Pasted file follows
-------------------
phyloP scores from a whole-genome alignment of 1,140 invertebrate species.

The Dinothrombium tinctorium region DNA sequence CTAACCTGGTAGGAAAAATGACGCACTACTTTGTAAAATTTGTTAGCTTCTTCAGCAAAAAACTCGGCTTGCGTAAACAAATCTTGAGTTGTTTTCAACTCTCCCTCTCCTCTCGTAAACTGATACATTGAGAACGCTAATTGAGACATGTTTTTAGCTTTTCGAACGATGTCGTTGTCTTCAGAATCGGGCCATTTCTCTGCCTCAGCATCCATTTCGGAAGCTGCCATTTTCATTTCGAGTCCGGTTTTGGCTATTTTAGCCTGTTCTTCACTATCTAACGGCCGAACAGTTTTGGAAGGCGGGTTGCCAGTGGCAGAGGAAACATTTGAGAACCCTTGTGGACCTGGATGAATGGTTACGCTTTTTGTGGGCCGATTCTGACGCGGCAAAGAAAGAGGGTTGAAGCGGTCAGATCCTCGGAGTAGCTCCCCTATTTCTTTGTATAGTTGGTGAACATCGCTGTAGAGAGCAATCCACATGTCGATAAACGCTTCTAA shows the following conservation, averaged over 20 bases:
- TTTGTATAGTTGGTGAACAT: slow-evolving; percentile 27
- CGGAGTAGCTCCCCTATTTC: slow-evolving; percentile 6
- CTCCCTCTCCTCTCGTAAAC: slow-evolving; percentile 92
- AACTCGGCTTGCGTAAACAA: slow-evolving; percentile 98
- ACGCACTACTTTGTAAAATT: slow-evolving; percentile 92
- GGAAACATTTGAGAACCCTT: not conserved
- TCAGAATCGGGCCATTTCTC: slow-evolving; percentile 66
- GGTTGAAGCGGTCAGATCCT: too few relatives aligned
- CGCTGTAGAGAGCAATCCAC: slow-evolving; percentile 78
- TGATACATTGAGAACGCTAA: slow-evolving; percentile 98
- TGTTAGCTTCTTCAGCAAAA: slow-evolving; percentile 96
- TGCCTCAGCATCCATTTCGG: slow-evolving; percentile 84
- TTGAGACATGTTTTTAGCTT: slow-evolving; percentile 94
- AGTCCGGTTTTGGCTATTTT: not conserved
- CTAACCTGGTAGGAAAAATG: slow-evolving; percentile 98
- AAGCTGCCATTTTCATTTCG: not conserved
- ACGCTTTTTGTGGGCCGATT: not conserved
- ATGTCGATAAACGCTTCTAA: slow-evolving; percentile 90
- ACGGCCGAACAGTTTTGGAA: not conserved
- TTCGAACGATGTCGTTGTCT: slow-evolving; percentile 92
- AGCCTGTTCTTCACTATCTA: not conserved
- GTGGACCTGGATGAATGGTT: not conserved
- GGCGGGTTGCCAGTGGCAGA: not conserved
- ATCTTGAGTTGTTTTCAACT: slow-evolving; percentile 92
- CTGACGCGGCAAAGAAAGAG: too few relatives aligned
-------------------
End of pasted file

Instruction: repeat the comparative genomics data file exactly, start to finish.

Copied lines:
phyloP scores from a whole-genome alignment of 1,140 invertebrate species.

The Dinothrombium tinctorium region DNA sequence CTAACCTGGTAGGAAAAATGACGCACTACTTTGTAAAATTTGTTAGCTTCTTCAGCAAAAAACTCGGCTTGCGTAAACAAATCTTGAGTTGTTTTCAACTCTCCCTCTCCTCTCGTAAACTGATACATTGAGAACGCTAATTGAGACATGTTTTTAGCTTTTCGAACGATGTCGTTGTCTTCAGAATCGGGCCATTTCTCTGCCTCAGCATCCATTTCGGAAGCTGCCATTTTCATTTCGAGTCCGGTTTTGGCTATTTTAGCCTGTTCTTCACTATCTAACGGCCGAACAGTTTTGGAAGGCGGGTTGCCAGTGGCAGAGGAAACATTTGAGAACCCTTGTGGACCTGGATGAATGGTTACGCTTTTTGTGGGCCGATTCTGACGCGGCAAAGAAAGAGGGTTGAAGCGGTCAGATCCTCGGAGTAGCTCCCCTATTTCTTTGTATAGTTGGTGAACATCGCTGTAGAGAGCAATCCACATGTCGATAAACGCTTCTAA shows the following conservation, averaged over 20 bases:
- TTTGTATAGTTGGTGAACAT: slow-evolving; percentile 27
- CGGAGTAGCTCCCCTATTTC: slow-evolving; percentile 6
- CTCCCTCTCCTCTCGTAAAC: slow-evolving; percentile 92
- AACTCGGCTTGCGTAAACAA: slow-evolving; percentile 98
- ACGCACTACTTTGTAAAATT: slow-evolving; percentile 92
- GGAAACATTTGAGAACCCTT: not conserved
- TCAGAATCGGGCCATTTCTC: slow-evolving; percentile 66
- GGTTGAAGCGGTCAGATCCT: too few relatives aligned
- CGCTGTAGAGAGCAATCCAC: slow-evolving; percentile 78
- TGATACATTGAGAACGCTAA: slow-evolving; percentile 98
- TGTTAGCTTCTTCAGCAAAA: slow-evolving; percentile 96
- TGCCTCAGCATCCATTTCGG: slow-evolving; percentile 84
- TTGAGACATGTTTTTAGCTT: slow-evolving; percentile 94
- AGTCCGGTTTTGGCTATTTT: not conserved
- CTAACCTGGTAGGAAAAATG: slow-evolving; percentile 98
- AAGCTGCCATTTTCATTTCG: not conserved
- ACGCTTTTTGTGGGCCGATT: not conserved
- ATGTCGATAAACGCTTCTAA: slow-evolving; percentile 90
- ACGGCCGAACAGTTTTGGAA: not conserved
- TTCGAACGATGTCGTTGTCT: slow-evolving; percentile 92
- AGCCTGTTCTTCACTATCTA: not conserved
- GTGGACCTGGATGAATGGTT: not conserved
- GGCGGGTTGCCAGTGGCAGA: not conserved
- ATCTTGAGTTGTTTTCAACT: slow-evolving; percentile 92
- CTGACGCGGCAAAGAAAGAG: too few relatives aligned